Scope and Contents
The collection consists principally of Aletha Grace Hawk's letters to her family in Indianapolis, Indiana from Washington D.C. and Europe ranging from 1918 to 1919, describing her work with the American Red Cross and as a volunteer working with wounded servicemen at Walter Reed Hospital, as well as her travels through France, Switzerland, Belgium, and Germany. The collection also includes Hawk's 1921 letter describing the visit of Marshall Ferdinand Foch to Indianapolis, two letters sent to her from a French refugee describing conditions in occupied France during World War II (1940-1941) and her poetry. There are also four scrapbooks with newspaper clippings, letters, photographs, and other materials from her travels and experiences during World War I.
Conditions Governing Access
This collection is open for research.
Conditions Governing Use
Legal title, copyright, and literary rights reside with Rare Books and Manuscripts, Indiana State Library, Indianapolis, IN. All requests to publish or quote from manuscripts must be submitted to Rare Books and Manuscripts.
Aletha Grace Hawk was born November 9, 1882 in Springfield, Illinois to Charles F. and Permelia (Born) Hawk. Her first job in Indianapolis was as secretary to Robert J. Corrigan, the circulation manager of the Indianapolis Star newspaper in Indiana. During World War I, Hawk became one of the first female circulation managers when she accepted the position of assistant circulation manager at the Indianapolis Times newspaper. She then went to Washington D.C. as secretary to Frederic M. Ayres, Sr. who was director of supplies for the American Red Cross. While working in Washington, Hawk also served as a volunteer at Walter Reed Hospital. After 14 months, she was selected as a member of a Red Cross unit sent to France as replacements. When Mr. Ayres arrived in Paris, Hawk again became his secretary on the staff of the European commission for the Red Cross. Before returning to Indianapolis in December, 1919, Hawk traveled through France, Switzerland, Belgium, and Germany. She was present when Ferdinand Foch, marshall of France and commander of Allied forces during World War I, visited Indianapolis in 1921. Hawk was a charter member of the Women's Overseas Service League and continued to reside in Indianapolis. She died on August 27, 1967 and was buried in Riverside Cemetery in St. Joseph, Michigan.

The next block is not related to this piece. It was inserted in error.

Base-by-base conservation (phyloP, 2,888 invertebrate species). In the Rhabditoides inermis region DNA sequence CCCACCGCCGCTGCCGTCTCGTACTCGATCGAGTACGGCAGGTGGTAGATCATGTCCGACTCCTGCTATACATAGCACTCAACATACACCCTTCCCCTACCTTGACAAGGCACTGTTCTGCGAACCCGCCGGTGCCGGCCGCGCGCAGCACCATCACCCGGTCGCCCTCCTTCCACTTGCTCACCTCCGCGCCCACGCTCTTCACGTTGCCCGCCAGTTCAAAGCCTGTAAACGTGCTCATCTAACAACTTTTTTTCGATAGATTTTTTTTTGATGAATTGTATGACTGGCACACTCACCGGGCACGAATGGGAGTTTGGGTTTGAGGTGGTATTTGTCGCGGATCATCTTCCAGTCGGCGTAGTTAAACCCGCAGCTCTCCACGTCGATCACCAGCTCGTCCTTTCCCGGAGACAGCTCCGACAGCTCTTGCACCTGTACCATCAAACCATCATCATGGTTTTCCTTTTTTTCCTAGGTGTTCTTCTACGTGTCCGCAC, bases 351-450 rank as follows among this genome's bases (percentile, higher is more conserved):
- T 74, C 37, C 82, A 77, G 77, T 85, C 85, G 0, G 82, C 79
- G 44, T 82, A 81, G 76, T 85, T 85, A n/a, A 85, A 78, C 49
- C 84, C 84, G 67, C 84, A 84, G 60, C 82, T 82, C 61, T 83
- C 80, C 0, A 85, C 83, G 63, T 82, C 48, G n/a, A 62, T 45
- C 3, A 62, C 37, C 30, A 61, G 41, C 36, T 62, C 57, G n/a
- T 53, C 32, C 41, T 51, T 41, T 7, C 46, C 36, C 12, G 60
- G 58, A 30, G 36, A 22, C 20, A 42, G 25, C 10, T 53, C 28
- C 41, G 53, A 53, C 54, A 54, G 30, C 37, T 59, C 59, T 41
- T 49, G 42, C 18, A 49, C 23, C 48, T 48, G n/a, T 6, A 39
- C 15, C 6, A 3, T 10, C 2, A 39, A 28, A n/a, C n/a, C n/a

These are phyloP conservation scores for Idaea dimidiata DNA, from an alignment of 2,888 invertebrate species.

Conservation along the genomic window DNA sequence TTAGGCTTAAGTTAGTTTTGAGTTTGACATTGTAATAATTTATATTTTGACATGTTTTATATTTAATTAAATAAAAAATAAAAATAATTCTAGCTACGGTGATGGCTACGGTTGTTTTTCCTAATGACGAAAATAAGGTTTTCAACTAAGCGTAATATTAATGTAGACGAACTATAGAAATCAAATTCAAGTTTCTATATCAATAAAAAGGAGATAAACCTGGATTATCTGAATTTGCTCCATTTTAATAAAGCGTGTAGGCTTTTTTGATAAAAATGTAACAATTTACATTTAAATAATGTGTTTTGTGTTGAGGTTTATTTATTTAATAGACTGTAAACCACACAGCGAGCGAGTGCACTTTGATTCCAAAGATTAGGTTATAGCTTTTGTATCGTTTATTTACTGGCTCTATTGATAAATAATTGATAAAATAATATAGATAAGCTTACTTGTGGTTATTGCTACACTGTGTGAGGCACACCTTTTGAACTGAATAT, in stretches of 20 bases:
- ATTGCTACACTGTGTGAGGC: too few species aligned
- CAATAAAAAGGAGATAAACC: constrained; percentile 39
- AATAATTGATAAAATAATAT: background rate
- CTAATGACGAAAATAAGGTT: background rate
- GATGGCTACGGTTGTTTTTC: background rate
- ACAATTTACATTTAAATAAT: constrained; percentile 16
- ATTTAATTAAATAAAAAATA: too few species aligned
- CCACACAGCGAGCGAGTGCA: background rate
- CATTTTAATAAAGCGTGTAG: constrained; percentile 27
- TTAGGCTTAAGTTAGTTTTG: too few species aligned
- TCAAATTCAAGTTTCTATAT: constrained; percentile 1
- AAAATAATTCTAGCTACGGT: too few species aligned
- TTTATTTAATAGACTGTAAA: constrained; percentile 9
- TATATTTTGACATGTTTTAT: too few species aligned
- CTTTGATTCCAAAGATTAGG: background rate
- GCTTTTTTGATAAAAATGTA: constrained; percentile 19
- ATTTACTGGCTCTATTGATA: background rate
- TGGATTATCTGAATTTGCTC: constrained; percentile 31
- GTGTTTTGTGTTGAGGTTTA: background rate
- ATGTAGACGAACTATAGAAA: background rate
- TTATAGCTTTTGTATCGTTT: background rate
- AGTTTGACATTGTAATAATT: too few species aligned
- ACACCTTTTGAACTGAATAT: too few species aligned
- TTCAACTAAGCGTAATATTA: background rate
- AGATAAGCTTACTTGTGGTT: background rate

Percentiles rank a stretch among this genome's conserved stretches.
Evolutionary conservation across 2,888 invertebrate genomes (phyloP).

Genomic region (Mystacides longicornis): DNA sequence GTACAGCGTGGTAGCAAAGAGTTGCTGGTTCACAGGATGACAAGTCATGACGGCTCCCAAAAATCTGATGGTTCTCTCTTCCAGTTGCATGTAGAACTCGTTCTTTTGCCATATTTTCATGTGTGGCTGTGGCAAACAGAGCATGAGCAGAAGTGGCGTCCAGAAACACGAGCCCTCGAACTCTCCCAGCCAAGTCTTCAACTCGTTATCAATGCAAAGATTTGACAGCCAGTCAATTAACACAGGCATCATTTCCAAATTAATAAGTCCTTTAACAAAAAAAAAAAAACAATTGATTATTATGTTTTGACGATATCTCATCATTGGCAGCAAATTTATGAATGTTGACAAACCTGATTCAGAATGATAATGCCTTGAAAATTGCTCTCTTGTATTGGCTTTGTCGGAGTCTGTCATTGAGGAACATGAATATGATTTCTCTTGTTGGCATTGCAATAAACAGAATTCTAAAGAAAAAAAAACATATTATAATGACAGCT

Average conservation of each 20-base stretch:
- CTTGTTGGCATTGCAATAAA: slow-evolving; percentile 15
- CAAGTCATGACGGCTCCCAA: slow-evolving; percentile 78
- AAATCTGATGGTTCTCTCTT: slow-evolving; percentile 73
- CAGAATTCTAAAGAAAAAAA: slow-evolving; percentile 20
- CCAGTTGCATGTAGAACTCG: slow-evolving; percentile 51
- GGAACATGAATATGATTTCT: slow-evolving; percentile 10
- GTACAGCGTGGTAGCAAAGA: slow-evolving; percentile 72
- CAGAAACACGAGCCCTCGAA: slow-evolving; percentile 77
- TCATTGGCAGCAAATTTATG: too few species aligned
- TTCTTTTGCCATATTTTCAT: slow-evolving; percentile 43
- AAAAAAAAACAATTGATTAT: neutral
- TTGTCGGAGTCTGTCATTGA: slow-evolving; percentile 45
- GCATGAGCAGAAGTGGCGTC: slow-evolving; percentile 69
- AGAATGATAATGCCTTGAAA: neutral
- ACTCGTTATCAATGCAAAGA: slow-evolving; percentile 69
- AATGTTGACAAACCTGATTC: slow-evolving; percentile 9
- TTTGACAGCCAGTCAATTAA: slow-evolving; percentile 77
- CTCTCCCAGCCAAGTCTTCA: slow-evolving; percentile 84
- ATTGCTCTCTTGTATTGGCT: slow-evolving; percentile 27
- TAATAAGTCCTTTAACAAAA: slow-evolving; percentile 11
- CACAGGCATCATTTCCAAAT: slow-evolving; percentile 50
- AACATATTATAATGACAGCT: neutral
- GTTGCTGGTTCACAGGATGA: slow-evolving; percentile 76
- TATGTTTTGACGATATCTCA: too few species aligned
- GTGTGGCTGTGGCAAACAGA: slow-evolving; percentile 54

Ancestry.com. "Hawk, A. Grace." U.S. Passport Applications, 1795-1925. Accessed July 20, 2015. http://search.ancestrylibrary.com.
"St. Joseph County MI Cemetery Transcriptions." MIGenWeb Archives. Accessed July 21, 2015. http://www.usgwarchives.net/mi/stjoseph/7501cem.htm.
Stewart, Lotys Benning. "They Achieve: Minds and Hands of Indianapolis Women at Work for Others." Indianapolis Star, January 18,1942, pt. 4, p.12.
1.32 Cubic Feet (2 folders, 4 volumes )
Language of Materials